Easter Island, Humanism and Ethno-altruism

The story of Easter Island has always fascinated me. Not just because of the huge, enigmatic statues, but because Easter Island was (before European contact) a miniature analog to the Earth. It was a little world, isolated in the Pacific, colonized by human beings only about 1000 years ago, and within a 500 year period there was a population explosion, environmental destruction, and population collapse. I will retell that story very briefly, and then I will discuss some of its implications for human nature.

The original colonists found a paradise of abundant food. They brought no diseases with them, so for many generations they lived lives free of disease, hunger and war. At first, they could easily kill dolphins and seabirds for food, so they did. The island was covered in a lush forest of huge trees, which could be cut down for canoes or timber. Eventually, the dolphins and seabirds disappeared, so the Easter Islanders switched to agriculture as their main source of food. As their population expanded, they spread over the island, and formed different clans on different portions of the island. These clans seem to have lived together in peace, as they traded resources and probably mates with one another. The human population continued to grow. Eventually it reached a peak of 15,000 or more, all descended from a few original colonists.

At some point, close to the peak of their population, the Easter Islanders decided to build giant stone statues. No one knows why. Polynesians have a cultural tradition of building statues and "totem poles", but not on that scale or in that peculiar, monotonous style. For whatever reason, the Easter Islanders built these strange statues that the island is famous for today. Then, during the height of their statue-building mania, they descended into war and cannibalism.

By the time they reached their peak population, the island had been deforested. There were no trees to build canoes from. The landscape had been eroded and much of its soil had washed into the sea. The next generation was growing up, and as usual it was twice as big as the previous, but this time the food production could not be expanded. If anything, it was contracting due to the degradation of the environment. The Easter Islanders could not shift to a new source of food to feed their growing population. So, they fought over the remaining resources: the precious land on which to grow food. They also began to eat each other. Genocidal and cannibalistic warfare literally consumed the islanders, until their population fell down to about 2,000 or so survivors. They lived on, in a state of desperate poverty and endemic warfare, until Europeans showed up. (Then things got even worse for most of them.)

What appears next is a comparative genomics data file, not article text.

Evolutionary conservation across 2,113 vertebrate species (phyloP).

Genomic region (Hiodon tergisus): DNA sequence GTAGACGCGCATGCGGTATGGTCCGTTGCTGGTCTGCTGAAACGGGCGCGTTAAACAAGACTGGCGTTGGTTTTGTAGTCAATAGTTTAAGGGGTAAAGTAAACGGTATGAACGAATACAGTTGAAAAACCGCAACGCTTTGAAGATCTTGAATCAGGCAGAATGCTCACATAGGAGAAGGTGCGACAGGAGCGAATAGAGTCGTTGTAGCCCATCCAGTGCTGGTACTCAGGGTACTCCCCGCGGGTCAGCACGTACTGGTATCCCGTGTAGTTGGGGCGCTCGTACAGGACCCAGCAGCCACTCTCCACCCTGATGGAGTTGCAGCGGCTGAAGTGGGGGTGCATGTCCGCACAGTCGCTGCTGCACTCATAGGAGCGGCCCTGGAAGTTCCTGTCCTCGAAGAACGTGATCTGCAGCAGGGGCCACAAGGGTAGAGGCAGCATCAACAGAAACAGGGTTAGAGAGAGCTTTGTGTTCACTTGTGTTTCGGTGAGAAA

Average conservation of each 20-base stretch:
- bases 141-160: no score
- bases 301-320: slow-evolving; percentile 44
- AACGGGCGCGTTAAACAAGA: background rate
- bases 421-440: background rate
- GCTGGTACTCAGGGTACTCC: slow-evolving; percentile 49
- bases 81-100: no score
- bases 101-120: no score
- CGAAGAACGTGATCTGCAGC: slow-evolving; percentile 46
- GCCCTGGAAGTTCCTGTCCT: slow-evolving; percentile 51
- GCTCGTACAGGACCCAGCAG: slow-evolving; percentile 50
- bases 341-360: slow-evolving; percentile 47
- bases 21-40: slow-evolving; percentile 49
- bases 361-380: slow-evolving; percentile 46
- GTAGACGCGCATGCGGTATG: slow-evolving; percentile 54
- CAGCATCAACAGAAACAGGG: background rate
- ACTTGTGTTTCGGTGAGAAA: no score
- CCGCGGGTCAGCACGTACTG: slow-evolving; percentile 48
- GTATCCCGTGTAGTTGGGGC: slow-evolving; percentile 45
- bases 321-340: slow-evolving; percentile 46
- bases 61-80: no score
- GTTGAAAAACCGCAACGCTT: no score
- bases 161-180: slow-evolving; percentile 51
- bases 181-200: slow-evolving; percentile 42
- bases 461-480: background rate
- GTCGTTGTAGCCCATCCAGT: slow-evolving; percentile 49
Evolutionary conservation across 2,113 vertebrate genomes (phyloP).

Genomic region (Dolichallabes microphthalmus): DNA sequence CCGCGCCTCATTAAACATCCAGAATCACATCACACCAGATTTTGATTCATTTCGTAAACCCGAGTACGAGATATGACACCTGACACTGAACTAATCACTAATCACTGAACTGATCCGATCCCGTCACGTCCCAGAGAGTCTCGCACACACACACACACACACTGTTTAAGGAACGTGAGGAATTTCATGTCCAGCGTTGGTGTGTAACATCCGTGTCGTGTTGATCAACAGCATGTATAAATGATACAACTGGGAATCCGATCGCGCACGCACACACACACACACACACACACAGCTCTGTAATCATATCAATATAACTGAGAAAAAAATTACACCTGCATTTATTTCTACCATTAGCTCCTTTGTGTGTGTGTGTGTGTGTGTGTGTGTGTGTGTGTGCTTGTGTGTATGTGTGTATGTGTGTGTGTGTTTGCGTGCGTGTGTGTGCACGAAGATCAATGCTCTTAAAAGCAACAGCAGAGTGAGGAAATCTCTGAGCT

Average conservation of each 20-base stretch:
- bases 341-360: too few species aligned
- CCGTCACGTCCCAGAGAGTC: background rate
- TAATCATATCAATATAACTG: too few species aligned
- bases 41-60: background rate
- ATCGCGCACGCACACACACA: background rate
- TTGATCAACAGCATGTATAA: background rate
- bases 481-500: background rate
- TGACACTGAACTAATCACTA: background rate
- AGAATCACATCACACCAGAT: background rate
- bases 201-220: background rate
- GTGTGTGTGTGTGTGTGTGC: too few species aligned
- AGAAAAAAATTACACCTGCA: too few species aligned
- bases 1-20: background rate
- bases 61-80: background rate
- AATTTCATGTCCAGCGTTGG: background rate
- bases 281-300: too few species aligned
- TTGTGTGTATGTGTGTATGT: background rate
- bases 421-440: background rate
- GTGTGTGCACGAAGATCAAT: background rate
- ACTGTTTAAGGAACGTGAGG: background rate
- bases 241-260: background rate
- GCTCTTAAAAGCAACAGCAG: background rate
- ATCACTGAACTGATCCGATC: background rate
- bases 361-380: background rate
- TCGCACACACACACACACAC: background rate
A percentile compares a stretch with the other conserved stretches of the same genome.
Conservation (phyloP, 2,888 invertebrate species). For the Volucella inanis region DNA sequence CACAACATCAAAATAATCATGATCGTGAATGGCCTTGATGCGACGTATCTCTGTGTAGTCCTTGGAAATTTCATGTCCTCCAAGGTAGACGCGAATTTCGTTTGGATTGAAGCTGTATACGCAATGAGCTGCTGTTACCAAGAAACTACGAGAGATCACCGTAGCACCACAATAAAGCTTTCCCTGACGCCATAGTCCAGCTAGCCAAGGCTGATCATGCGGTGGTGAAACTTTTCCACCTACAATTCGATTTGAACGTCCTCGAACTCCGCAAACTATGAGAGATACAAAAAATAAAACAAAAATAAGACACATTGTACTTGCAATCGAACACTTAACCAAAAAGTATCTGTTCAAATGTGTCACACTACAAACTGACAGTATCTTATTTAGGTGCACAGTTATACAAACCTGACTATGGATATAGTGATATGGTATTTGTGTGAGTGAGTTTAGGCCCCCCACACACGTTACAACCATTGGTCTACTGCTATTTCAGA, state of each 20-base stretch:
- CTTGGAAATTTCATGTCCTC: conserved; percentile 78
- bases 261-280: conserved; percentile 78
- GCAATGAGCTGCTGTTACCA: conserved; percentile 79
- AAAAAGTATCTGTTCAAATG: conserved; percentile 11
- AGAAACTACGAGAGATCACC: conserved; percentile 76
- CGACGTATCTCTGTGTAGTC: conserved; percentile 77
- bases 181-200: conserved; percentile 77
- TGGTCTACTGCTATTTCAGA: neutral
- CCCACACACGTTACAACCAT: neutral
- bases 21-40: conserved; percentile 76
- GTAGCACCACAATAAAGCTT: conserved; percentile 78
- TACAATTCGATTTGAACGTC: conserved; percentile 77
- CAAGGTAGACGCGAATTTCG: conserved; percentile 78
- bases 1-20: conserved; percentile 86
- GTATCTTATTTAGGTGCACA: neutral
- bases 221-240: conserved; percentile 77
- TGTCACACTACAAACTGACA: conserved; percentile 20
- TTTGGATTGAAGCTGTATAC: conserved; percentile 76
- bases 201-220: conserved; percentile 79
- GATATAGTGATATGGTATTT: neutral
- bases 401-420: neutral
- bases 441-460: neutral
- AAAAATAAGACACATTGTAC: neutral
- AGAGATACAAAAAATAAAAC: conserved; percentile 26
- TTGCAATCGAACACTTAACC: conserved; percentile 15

During the collapse, the Easter Islanders pushed over all the statues. The Europeans discovered them lying on the ground, often broken into pieces.

There are a number of lessons that can be learned from the natural experiment of Easter Island. The one I have focused on before is simply that human beings are not magic. We are part of nature. We are selfish life-forms selected to reproduce, and the human population is normally limited by premature death, just like every other species. In an environment with abundant resources and no disease, the human population explodes until resources are scarce and people are starving. Then war limits the population. Easter Island demonstrates the reality of human nature very clearly, condensed into a small space and a short period of time.

Many people want to believe that human nature is intrinsically nice, and thus bad things such as war must have some special explanation that lies outside human nature. Easter Island is one of the best natural experiments that debunks the "humans are normally nice" theory. It played out in a very isolated environment that was a paradise of abundant resources at the beginning. Left to its own devices in an isolated but rich environment, human nature generated a tragedy of the commons, as predicted by the "selfish reproducer" theory. The world today is going through a population explosion, due to modern civilization, that is very similar to the population explosion on Easter Island and will probably end in a similar way.

But I have made that point before. Here I want to focus on another aspect of Easter Island: its racial, ethnic and cultural homogeneity.

It is hard to imagine a more genetically and culturally homogeneous population than the Easter Islanders. They were all descended from a few original Polynesian colonists, who were very similar to begin with. The genetic similarity between Easter Islanders would have been extremely high, probably close to 99.9%. They had the same cultural traditions. Yet, they divided into factions that fought, killed and ate one another. Imagine a parent killing a child from another family and then feeding that child to his own hungry children. That is what happened, even though the eater and the eaten were almost genetically identical.